Friday, September 24, 2010
The Long Winter
Instead, some thoughts on another piece of news which saw the light of day this week, but was largely buried under the weight of the Newcastle saga.
It's a major change, and the ramifications for the A-League are actually quite significant. The NSW Premier League, along with its Victorian counterpart, is the major feeder league for the A-League; the fact that it will now be conducted in tandem with the national competition will have a number of spin-offs. Firstly - and this is probably one of the factors behind the change - the Premier League clubs will no longer endure the intense frustration of losing their best young players to A-League squads (or youth squads) just as the NSWPL finals are kicking in. Such was the fate of Sydney United, for one, this year; Ante Tomic and Mirjan Pavlovic, two star performers, were whisked away just as the business end of the state league arrived.
Secondly, the phenomenon of younger players getting some extra practice in the state league when the A-League is in abeyance will disappear. A bit of a worry, since the A-League season is not really long enough (even now) for the talented teens to get the sort of competitive practice they need.
There are some advantages to alignment, of course, and one is that many of the existing anomalies of player contracts will be solved. A common state league gripe in recent years has been the "amateur" status of players in A-League youth squads, which has limited the revenue available to the NSWPL clubs. Now, at least, the lines will be clearly drawn; a player is either contracted to a state league club or on an A-League roster, without the contentious limbo-land of July and August which has been a feature of the last few years.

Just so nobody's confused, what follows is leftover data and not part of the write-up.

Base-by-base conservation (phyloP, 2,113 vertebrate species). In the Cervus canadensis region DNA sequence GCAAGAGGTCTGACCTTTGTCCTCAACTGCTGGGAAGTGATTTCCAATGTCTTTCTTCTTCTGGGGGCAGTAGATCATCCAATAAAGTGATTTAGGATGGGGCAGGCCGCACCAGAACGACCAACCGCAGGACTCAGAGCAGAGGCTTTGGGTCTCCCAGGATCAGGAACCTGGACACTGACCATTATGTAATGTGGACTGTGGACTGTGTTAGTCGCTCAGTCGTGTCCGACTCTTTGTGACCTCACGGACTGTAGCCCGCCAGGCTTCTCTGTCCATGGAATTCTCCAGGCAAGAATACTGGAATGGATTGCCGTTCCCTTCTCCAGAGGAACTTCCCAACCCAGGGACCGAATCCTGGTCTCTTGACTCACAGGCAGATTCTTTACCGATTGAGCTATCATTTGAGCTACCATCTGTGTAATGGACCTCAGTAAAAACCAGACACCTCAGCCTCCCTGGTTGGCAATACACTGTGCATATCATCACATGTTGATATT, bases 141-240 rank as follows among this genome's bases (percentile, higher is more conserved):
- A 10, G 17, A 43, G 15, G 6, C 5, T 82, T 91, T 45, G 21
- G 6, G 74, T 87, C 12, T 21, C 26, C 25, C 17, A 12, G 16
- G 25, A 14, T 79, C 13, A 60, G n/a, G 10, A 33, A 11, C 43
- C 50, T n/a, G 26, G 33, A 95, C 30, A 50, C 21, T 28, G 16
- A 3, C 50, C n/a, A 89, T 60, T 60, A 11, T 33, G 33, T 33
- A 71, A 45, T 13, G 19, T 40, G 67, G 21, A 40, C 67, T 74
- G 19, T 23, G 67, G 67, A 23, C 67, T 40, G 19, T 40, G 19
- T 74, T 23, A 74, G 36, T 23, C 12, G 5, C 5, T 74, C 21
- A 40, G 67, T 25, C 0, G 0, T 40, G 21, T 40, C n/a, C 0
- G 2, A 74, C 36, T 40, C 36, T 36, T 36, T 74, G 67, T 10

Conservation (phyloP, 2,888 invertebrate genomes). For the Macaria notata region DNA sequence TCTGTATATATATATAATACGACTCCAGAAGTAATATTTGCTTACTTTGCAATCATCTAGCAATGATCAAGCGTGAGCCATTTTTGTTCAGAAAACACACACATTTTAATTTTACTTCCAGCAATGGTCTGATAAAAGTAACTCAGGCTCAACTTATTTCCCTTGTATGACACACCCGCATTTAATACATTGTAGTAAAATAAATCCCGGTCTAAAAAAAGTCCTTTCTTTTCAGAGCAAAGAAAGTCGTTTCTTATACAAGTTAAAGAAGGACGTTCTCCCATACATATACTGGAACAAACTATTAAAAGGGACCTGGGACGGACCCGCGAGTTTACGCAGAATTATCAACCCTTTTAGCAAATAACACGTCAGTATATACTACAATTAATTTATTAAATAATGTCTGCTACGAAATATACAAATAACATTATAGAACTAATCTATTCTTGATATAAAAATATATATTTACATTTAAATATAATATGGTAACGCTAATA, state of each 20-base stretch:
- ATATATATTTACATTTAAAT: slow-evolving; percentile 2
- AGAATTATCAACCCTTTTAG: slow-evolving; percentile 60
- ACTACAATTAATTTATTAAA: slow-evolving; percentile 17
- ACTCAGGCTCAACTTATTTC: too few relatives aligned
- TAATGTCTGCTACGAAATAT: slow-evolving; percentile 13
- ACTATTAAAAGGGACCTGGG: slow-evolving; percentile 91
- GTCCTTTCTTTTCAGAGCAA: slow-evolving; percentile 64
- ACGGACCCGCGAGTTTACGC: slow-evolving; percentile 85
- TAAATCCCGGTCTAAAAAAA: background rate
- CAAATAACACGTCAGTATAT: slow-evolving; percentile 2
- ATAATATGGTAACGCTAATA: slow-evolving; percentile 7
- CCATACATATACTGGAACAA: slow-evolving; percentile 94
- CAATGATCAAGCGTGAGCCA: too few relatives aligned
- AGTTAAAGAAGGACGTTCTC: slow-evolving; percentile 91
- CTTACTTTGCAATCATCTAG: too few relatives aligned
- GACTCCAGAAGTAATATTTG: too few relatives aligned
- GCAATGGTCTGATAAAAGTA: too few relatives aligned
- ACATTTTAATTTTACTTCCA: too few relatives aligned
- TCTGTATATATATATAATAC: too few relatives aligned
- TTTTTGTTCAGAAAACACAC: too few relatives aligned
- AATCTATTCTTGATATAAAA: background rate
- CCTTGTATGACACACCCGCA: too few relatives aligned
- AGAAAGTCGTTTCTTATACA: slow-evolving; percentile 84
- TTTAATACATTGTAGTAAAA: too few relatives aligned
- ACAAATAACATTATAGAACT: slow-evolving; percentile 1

But the biggest concern is simply the gap between state league seasons, which will probably have a very negative impact on the NSWPL from a pure footballing point of view. Plenty of players got caught up in the hiatus between the end of the NSL and the beginning of the A-League, and the same is likely to happen at the next level down. Many players will no doubt make the jump to Asia or to competitions in other states, and the league is likely to suffer.
And...what of the fans? Winter has always been the natural time for the league, and the dwindling crowds at many clubs may be thinned out even further as punters who have other things to do in the summer are forced to make a choice.
One final thought. The following "principle", stated in the Football NSW announcement linked above:
The club relegated from the NSW Premier League will be required to participate in the NSW Super League season which immediately follows the conclusion of the NSW Premier League season.
...strikes me as utterly absurd and unworkable.
For the uninitiated, the Super League is the tacky name for the second tier competition in NSW. It will still take place in the winter.
How on earth can a promotion and relegation system work properly when seasons are out of alignment? How are clubs expected to manage their playing roster, ground rental, cash flow, and a million other issues, if they might be playing an extra twenty or so games at the conclusion of their normal season?
I heard from a good source yesterday that the driving force behind the change (as I suspected) was Sam Krslovic. And that a great many people in the know think it'll be a fiasco.